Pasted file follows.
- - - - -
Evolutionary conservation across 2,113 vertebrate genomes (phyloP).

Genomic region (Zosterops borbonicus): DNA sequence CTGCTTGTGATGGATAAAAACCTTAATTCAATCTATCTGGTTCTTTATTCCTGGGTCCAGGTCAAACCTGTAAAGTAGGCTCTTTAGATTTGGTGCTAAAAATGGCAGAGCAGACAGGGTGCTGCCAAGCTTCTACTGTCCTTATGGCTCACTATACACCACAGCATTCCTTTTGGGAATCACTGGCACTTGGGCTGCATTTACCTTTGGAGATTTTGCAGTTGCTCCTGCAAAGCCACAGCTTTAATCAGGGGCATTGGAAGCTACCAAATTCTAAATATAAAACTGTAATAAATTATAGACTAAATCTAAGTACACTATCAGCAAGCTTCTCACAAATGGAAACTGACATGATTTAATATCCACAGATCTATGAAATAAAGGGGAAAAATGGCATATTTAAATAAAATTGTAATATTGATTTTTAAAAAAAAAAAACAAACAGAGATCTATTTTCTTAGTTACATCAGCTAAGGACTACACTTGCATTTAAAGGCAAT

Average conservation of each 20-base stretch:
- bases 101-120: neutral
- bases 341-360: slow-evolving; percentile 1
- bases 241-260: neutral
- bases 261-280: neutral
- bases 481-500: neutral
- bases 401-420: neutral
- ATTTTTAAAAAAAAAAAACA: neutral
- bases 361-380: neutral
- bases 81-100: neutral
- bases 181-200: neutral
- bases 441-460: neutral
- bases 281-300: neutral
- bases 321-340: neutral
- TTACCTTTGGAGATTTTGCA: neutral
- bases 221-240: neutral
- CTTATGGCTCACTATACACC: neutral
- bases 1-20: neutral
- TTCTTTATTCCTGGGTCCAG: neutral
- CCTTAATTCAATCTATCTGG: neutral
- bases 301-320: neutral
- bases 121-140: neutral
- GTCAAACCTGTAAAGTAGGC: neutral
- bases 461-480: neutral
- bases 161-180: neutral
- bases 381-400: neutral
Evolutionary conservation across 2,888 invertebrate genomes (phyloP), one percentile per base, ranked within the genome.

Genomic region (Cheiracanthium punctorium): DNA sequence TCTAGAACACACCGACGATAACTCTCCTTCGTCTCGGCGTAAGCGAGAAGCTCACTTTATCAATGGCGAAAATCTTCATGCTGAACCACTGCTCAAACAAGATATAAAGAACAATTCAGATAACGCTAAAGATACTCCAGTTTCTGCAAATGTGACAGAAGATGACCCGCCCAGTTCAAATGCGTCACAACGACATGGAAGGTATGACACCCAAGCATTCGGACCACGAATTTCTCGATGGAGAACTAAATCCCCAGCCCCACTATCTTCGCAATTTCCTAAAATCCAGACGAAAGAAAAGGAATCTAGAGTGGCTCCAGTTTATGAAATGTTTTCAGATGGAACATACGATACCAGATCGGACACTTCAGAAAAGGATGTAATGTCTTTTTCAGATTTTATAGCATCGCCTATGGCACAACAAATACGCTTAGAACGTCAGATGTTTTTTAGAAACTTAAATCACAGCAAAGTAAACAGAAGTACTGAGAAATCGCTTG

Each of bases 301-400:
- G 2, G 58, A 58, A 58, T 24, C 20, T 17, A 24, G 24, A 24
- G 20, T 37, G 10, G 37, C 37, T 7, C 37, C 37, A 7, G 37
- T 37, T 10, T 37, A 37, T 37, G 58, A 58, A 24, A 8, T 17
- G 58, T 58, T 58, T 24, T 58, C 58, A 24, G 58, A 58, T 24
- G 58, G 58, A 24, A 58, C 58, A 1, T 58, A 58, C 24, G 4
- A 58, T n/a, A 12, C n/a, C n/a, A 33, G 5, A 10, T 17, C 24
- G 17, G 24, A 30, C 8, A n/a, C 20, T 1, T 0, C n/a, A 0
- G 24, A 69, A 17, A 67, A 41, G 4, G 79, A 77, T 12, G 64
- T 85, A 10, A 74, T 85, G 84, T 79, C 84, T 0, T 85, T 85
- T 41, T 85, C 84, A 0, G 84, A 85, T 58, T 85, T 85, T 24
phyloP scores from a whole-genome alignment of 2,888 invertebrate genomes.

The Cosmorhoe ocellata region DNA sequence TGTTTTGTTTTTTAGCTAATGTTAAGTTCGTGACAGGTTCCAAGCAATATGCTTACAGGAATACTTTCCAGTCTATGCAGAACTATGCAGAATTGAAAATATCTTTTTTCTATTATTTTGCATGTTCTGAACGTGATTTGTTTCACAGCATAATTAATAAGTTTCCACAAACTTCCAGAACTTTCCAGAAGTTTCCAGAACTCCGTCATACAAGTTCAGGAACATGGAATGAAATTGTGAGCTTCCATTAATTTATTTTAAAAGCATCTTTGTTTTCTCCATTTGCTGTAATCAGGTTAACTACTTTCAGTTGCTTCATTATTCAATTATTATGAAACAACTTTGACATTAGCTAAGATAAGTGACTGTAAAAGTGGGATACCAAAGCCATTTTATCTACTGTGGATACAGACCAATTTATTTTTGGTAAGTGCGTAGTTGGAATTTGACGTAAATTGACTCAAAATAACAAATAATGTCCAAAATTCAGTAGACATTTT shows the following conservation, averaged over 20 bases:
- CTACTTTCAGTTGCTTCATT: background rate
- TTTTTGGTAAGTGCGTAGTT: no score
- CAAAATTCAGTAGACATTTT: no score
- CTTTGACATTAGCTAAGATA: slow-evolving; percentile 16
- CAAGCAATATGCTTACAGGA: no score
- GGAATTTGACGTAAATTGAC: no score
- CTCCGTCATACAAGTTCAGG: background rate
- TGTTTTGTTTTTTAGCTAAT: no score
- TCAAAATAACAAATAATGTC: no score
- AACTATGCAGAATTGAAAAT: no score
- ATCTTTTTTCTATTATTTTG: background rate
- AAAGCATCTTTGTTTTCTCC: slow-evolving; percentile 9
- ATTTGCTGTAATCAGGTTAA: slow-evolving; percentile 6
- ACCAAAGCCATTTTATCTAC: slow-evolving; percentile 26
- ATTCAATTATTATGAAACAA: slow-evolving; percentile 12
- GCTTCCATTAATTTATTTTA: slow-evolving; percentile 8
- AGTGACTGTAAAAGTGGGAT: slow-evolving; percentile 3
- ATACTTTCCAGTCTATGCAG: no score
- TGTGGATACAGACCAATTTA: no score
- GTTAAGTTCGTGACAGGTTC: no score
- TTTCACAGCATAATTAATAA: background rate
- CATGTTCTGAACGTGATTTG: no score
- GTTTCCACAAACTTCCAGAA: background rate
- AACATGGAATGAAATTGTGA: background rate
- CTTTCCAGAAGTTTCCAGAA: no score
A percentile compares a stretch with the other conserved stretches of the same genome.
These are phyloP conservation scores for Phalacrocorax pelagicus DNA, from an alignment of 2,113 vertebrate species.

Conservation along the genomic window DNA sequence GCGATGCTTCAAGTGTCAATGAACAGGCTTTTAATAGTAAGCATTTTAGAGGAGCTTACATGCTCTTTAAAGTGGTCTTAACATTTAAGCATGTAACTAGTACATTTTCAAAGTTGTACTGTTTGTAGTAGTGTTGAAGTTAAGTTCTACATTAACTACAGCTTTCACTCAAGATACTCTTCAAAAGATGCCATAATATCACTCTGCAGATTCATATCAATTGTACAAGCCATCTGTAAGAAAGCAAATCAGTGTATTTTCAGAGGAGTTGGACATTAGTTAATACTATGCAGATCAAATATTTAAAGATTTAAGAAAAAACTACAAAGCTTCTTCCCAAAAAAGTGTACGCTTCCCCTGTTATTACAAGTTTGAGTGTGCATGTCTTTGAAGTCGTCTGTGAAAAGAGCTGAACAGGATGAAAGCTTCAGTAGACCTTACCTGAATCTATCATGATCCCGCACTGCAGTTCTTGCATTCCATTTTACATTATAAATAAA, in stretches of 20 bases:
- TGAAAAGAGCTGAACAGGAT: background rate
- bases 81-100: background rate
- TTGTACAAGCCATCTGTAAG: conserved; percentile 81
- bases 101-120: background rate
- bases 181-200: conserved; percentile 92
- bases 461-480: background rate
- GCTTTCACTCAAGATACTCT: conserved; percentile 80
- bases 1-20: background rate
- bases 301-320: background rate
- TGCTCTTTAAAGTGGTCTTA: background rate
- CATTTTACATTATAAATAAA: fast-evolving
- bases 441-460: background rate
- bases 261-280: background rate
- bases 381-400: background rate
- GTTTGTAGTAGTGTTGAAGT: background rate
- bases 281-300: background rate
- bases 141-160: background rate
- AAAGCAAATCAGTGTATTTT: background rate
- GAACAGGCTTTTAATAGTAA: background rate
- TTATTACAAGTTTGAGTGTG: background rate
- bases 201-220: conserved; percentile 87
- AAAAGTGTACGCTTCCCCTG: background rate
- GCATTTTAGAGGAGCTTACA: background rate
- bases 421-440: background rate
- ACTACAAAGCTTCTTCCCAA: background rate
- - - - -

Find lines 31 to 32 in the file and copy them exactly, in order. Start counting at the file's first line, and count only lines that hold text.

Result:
Each of bases 301-400:
- G 2, G 58, A 58, A 58, T 24, C 20, T 17, A 24, G 24, A 24